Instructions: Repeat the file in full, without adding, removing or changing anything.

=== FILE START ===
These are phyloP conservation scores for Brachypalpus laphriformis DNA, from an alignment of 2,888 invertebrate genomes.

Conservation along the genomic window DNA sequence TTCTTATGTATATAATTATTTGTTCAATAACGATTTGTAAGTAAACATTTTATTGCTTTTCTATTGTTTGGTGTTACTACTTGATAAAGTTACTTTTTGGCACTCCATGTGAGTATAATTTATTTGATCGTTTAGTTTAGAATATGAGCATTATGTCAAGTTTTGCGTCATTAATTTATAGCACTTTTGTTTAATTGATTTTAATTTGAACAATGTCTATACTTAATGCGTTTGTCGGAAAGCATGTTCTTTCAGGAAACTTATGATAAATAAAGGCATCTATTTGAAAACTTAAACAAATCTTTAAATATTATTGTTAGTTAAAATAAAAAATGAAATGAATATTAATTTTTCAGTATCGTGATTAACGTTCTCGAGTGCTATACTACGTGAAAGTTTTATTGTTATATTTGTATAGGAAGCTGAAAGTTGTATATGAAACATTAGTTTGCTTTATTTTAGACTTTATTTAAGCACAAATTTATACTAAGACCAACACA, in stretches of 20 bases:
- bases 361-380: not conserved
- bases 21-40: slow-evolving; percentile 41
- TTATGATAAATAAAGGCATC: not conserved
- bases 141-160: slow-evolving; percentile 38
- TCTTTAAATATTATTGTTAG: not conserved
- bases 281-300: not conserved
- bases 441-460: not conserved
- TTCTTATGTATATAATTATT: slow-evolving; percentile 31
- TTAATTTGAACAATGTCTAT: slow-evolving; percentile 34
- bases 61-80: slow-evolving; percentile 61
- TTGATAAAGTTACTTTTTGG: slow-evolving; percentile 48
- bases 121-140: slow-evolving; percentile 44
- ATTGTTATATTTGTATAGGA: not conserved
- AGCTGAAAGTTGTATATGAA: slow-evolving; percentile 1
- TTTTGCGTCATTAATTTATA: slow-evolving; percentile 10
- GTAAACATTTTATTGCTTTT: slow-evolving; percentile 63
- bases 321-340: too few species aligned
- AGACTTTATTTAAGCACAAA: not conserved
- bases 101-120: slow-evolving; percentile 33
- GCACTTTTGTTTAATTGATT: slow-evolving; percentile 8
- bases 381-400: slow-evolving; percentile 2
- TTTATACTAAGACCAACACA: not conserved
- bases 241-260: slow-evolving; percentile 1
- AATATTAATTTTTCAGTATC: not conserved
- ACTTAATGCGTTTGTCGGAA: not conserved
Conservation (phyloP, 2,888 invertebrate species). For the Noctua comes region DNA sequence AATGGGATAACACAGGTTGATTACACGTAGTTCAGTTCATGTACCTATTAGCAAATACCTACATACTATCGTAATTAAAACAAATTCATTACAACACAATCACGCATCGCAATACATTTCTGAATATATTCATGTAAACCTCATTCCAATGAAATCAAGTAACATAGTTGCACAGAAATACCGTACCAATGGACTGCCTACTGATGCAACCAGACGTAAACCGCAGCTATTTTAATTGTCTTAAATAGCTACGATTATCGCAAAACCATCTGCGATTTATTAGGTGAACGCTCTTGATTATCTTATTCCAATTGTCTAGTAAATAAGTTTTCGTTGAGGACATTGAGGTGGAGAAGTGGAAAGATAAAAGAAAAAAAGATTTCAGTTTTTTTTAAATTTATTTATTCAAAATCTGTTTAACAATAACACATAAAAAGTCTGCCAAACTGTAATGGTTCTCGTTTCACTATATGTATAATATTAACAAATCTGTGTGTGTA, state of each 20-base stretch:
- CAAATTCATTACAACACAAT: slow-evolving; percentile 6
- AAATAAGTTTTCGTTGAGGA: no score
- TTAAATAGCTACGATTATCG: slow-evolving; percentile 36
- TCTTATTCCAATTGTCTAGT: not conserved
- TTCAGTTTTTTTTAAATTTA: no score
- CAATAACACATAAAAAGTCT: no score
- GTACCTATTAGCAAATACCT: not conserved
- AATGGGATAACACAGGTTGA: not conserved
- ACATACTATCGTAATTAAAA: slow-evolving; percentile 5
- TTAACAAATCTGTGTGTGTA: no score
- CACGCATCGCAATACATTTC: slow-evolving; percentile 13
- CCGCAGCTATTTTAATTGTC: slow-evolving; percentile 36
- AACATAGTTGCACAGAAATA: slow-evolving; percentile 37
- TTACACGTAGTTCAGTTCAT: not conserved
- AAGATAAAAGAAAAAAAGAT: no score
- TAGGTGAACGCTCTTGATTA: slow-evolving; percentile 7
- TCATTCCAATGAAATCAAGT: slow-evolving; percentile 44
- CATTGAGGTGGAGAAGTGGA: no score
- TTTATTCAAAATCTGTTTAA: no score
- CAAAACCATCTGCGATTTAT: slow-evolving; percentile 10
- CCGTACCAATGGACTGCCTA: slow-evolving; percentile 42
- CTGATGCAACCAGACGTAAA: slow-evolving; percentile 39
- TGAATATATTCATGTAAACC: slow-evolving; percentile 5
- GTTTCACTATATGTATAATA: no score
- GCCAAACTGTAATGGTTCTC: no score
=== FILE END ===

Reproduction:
These are phyloP conservation scores for Brachypalpus laphriformis DNA, from an alignment of 2,888 invertebrate genomes.

Conservation along the genomic window DNA sequence TTCTTATGTATATAATTATTTGTTCAATAACGATTTGTAAGTAAACATTTTATTGCTTTTCTATTGTTTGGTGTTACTACTTGATAAAGTTACTTTTTGGCACTCCATGTGAGTATAATTTATTTGATCGTTTAGTTTAGAATATGAGCATTATGTCAAGTTTTGCGTCATTAATTTATAGCACTTTTGTTTAATTGATTTTAATTTGAACAATGTCTATACTTAATGCGTTTGTCGGAAAGCATGTTCTTTCAGGAAACTTATGATAAATAAAGGCATCTATTTGAAAACTTAAACAAATCTTTAAATATTATTGTTAGTTAAAATAAAAAATGAAATGAATATTAATTTTTCAGTATCGTGATTAACGTTCTCGAGTGCTATACTACGTGAAAGTTTTATTGTTATATTTGTATAGGAAGCTGAAAGTTGTATATGAAACATTAGTTTGCTTTATTTTAGACTTTATTTAAGCACAAATTTATACTAAGACCAACACA, in stretches of 20 bases:
- bases 361-380: not conserved
- bases 21-40: slow-evolving; percentile 41
- TTATGATAAATAAAGGCATC: not conserved
- bases 141-160: slow-evolving; percentile 38
- TCTTTAAATATTATTGTTAG: not conserved
- bases 281-300: not conserved
- bases 441-460: not conserved
- TTCTTATGTATATAATTATT: slow-evolving; percentile 31
- TTAATTTGAACAATGTCTAT: slow-evolving; percentile 34
- bases 61-80: slow-evolving; percentile 61
- TTGATAAAGTTACTTTTTGG: slow-evolving; percentile 48
- bases 121-140: slow-evolving; percentile 44
- ATTGTTATATTTGTATAGGA: not conserved
- AGCTGAAAGTTGTATATGAA: slow-evolving; percentile 1
- TTTTGCGTCATTAATTTATA: slow-evolving; percentile 10
- GTAAACATTTTATTGCTTTT: slow-evolving; percentile 63
- bases 321-340: too few species aligned
- AGACTTTATTTAAGCACAAA: not conserved
- bases 101-120: slow-evolving; percentile 33
- GCACTTTTGTTTAATTGATT: slow-evolving; percentile 8
- bases 381-400: slow-evolving; percentile 2
- TTTATACTAAGACCAACACA: not conserved
- bases 241-260: slow-evolving; percentile 1
- AATATTAATTTTTCAGTATC: not conserved
- ACTTAATGCGTTTGTCGGAA: not conserved
Conservation (phyloP, 2,888 invertebrate species). For the Noctua comes region DNA sequence AATGGGATAACACAGGTTGATTACACGTAGTTCAGTTCATGTACCTATTAGCAAATACCTACATACTATCGTAATTAAAACAAATTCATTACAACACAATCACGCATCGCAATACATTTCTGAATATATTCATGTAAACCTCATTCCAATGAAATCAAGTAACATAGTTGCACAGAAATACCGTACCAATGGACTGCCTACTGATGCAACCAGACGTAAACCGCAGCTATTTTAATTGTCTTAAATAGCTACGATTATCGCAAAACCATCTGCGATTTATTAGGTGAACGCTCTTGATTATCTTATTCCAATTGTCTAGTAAATAAGTTTTCGTTGAGGACATTGAGGTGGAGAAGTGGAAAGATAAAAGAAAAAAAGATTTCAGTTTTTTTTAAATTTATTTATTCAAAATCTGTTTAACAATAACACATAAAAAGTCTGCCAAACTGTAATGGTTCTCGTTTCACTATATGTATAATATTAACAAATCTGTGTGTGTA, state of each 20-base stretch:
- CAAATTCATTACAACACAAT: slow-evolving; percentile 6
- AAATAAGTTTTCGTTGAGGA: no score
- TTAAATAGCTACGATTATCG: slow-evolving; percentile 36
- TCTTATTCCAATTGTCTAGT: not conserved
- TTCAGTTTTTTTTAAATTTA: no score
- CAATAACACATAAAAAGTCT: no score
- GTACCTATTAGCAAATACCT: not conserved
- AATGGGATAACACAGGTTGA: not conserved
- ACATACTATCGTAATTAAAA: slow-evolving; percentile 5
- TTAACAAATCTGTGTGTGTA: no score
- CACGCATCGCAATACATTTC: slow-evolving; percentile 13
- CCGCAGCTATTTTAATTGTC: slow-evolving; percentile 36
- AACATAGTTGCACAGAAATA: slow-evolving; percentile 37
- TTACACGTAGTTCAGTTCAT: not conserved
- AAGATAAAAGAAAAAAAGAT: no score
- TAGGTGAACGCTCTTGATTA: slow-evolving; percentile 7
- TCATTCCAATGAAATCAAGT: slow-evolving; percentile 44
- CATTGAGGTGGAGAAGTGGA: no score
- TTTATTCAAAATCTGTTTAA: no score
- CAAAACCATCTGCGATTTAT: slow-evolving; percentile 10
- CCGTACCAATGGACTGCCTA: slow-evolving; percentile 42
- CTGATGCAACCAGACGTAAA: slow-evolving; percentile 39
- TGAATATATTCATGTAAACC: slow-evolving; percentile 5
- GTTTCACTATATGTATAATA: no score
- GCCAAACTGTAATGGTTCTC: no score